Making Sense of Bioethics
It seems odd, even a bit repulsive, when we encounter tales of elderly men running after women who are young enough to be their granddaughters. The wheelchair-bound billionaire oil tycoon J. Howard Marshall was 89 years old when he married the 26-year-old Anna Nicole Smith. He had met the Playboy model and reality TV star in a strip club. Anna insisted that she really did love the old man, and wasn’t in it for the money.
With age should come wisdom. It’s appropriate and fitting for older men to leave behind their former ways, and no longer live and act like college frat boys. It’s right to expect growth in self-control as we mature, and to expect a more reflective and sober approach to life. Growing old invariably offers us the opportunity to redirect our focus, and as our body weakens, our mind and soul can be drawn to consider matters we may have previously avoided, like death and that which awaits us beyond death’s threshold. Our later years can powerfully provoke us to come to terms with our destiny and with higher truths.
In a recent column, Father Ron Rolheiser, quoting James Hillman, speaks to the graces that aging and infirmity can bring our way:
“Why have God and nature so structured things that as we age and mature and are finally more in control of our lives, our bodies begin to fall apart, and we need a bevy of doctors and medicines to keep functioning? Is there some wisdom in the very DNA of the life process that mandates the breakdown of physical health in late life? Hillman says, yes. There’s an innate wisdom in the process of aging and dying: the best wines have to be aged in cracked old barrels. The breakdown of our bodies deepens, softens, and matures the soul.”
I once overheard a hospital nurse chatting with one of her patients and was caught a bit offguard when she nonchalantly declared, with a little twinkle in her eye, “When we get to be over 40, who doesn’t have hemorrhoids?”
The comment, I thought, reflected a healthy, positive attitude toward aging and infirmity. Unavoidably, our bodies decline. Our strength wanes. We get hemorrhoids and warts and cancers and high blood pressure and male pattern balding.
In the midst of it all, we can accept our lot with grace and gratitude. A serene acceptance of our struggles, and even of the specific death that awaits us, is surely a great virtue.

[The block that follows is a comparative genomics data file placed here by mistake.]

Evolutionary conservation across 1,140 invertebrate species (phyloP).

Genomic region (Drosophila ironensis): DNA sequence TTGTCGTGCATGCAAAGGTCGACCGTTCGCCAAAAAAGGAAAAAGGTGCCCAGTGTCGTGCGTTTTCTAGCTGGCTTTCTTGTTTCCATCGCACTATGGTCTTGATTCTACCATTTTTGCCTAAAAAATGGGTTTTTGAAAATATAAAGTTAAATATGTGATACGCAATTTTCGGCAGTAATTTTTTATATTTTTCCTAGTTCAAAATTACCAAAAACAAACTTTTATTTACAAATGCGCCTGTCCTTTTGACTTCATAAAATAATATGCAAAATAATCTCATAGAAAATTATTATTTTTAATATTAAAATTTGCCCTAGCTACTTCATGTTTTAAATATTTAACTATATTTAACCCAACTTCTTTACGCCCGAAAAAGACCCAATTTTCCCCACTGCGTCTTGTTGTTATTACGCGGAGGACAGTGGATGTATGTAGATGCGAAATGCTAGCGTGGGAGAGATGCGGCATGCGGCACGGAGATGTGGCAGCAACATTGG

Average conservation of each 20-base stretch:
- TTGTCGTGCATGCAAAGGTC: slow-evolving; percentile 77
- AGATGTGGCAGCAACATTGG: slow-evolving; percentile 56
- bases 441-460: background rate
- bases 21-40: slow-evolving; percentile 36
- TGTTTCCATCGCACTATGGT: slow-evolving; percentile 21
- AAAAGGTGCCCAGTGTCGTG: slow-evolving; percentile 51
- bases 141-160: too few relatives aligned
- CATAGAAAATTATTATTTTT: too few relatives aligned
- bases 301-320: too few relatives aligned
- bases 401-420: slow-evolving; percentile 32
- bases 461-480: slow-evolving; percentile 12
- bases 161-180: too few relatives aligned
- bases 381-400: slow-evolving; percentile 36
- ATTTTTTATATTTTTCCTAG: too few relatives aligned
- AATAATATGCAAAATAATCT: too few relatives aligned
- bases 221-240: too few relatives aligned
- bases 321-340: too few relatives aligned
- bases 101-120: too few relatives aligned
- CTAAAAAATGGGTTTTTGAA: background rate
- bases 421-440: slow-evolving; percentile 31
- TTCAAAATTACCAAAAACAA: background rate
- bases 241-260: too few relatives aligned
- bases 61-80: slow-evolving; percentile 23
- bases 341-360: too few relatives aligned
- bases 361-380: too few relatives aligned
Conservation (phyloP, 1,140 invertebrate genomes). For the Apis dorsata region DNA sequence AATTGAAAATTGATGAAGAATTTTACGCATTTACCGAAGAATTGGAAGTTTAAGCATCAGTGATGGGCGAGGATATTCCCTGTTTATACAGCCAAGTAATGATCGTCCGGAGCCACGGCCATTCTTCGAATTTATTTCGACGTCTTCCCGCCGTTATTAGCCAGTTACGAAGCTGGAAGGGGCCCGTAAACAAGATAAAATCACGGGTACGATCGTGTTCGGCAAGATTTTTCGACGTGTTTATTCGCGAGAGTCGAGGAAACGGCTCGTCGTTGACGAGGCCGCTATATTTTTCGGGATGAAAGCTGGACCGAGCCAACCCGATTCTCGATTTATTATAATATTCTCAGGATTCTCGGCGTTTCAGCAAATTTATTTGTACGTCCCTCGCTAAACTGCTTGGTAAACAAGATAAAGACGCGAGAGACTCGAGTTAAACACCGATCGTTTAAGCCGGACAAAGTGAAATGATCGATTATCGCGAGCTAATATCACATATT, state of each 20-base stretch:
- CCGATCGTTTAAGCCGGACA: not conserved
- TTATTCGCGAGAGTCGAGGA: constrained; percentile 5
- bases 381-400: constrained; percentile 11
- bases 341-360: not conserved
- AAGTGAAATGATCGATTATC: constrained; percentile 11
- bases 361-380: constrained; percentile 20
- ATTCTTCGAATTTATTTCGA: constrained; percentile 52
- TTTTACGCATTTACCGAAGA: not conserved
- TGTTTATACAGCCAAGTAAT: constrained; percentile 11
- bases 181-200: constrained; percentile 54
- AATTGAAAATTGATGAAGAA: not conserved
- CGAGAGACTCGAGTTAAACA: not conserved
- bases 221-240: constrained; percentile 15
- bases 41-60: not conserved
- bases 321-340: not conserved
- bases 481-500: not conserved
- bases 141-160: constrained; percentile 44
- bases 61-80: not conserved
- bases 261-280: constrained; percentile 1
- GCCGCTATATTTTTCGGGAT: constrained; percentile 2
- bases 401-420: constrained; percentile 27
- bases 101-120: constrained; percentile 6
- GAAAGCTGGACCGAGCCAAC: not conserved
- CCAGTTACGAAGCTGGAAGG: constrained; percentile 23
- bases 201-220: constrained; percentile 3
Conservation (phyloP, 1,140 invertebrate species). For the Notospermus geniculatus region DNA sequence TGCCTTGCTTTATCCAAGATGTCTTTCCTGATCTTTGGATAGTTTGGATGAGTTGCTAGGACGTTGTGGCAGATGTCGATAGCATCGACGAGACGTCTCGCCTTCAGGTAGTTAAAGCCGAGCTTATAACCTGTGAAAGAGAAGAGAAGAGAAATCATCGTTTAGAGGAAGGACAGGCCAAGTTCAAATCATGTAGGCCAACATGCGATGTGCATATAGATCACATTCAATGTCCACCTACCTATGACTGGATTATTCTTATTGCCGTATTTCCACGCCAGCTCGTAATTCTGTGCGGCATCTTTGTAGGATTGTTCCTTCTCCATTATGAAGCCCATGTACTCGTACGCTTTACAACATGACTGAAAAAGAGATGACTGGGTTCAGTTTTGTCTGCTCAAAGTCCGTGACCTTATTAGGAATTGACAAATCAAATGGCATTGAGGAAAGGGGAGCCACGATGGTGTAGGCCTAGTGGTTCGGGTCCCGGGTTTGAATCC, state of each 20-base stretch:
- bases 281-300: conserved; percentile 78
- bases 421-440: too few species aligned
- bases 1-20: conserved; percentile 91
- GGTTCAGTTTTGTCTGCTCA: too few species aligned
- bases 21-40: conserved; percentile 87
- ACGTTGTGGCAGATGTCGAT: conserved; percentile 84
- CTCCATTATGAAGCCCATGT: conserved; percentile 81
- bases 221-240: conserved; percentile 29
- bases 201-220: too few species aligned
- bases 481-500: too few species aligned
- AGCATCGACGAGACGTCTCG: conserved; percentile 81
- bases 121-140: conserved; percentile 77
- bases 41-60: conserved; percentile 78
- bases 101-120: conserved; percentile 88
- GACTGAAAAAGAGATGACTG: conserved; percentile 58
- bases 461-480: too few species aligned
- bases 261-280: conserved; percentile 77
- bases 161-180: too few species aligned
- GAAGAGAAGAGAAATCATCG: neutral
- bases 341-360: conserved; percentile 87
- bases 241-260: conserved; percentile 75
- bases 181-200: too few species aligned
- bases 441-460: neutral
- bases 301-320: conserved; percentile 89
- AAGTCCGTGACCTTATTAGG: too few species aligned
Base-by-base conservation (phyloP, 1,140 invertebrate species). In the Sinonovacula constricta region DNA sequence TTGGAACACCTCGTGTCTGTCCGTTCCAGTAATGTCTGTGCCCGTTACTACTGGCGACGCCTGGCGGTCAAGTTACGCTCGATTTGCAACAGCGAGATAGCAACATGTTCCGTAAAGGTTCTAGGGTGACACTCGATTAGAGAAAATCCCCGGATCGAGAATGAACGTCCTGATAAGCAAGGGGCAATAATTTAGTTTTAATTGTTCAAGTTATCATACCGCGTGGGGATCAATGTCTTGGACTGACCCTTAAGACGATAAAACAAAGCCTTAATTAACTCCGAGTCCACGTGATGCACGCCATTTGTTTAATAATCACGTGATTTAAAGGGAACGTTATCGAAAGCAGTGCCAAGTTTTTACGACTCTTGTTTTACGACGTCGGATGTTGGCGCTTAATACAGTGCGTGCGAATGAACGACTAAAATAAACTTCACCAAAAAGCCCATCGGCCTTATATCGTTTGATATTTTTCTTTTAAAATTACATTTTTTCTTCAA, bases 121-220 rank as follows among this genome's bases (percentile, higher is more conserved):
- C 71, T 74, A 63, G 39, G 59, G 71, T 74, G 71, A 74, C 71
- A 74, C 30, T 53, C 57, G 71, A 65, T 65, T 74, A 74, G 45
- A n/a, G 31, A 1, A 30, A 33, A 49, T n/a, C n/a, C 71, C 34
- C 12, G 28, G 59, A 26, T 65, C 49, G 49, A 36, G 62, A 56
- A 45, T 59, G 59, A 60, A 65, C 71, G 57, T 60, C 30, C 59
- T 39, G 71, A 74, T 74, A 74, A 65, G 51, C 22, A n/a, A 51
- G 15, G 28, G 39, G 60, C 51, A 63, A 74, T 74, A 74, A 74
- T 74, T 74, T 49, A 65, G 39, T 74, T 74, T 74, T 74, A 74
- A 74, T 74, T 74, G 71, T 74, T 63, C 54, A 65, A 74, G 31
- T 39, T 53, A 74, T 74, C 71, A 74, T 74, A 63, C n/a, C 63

But aging gracefully is not something many of us tend to do well. We resist the idea. We may cling to the fantasy of eternal youth. Some in our society even push the notion that we shouldn’t have to put up with the challenges of infirmity, and instead ought to receive help from the medical system so we can beat a hasty retreat to the exit. By pushing for physician-assisted suicide, they encourage us to despise the good of our own lives and to reject the graces that arise from our struggles by choosing to ingest any of a number of doctor-prescribed poisons.
On the other hand, by embracing our particular path into death, and by offering up our trials, we acquire a poise of soul and human maturity that orients us toward our destiny, a destiny in the hereafter that so many seem largely oblivious to. By letting our infirmities existentially speak to us, and coming to realize how true it is that we have no permanent dwelling here, we begin to grapple with that mysterious truth that heaven and home are synonymous.
Aging gracefully also involves recognizing and accepting the shortening of the time ahead of us and the lengthening of the time behind us. Even as we achieve a much-sought independence in our lives, we begin to cycle back toward a renewed dependence on others, on caregivers, family and the community, and we may even come to the realization that our own mind will have to be surrendered if dementia comes our way. All of this can instruct us, if we accept it with grace, in the wisdom of relinquishing our own willfulness once again like little children, and returning to a humble framework of interdependence in our shared destiny with others and with God.
Father Tadeusz Pacholczyk, Ph.D., earned his doctorate in neuroscience from Yale and did post-doctoral work at Harvard. He is a priest of the Diocese of Fall River, Mass., and serves as the director of education at the National Catholic Bioethics Center in Philadelphia. See www.ncbcenter.org.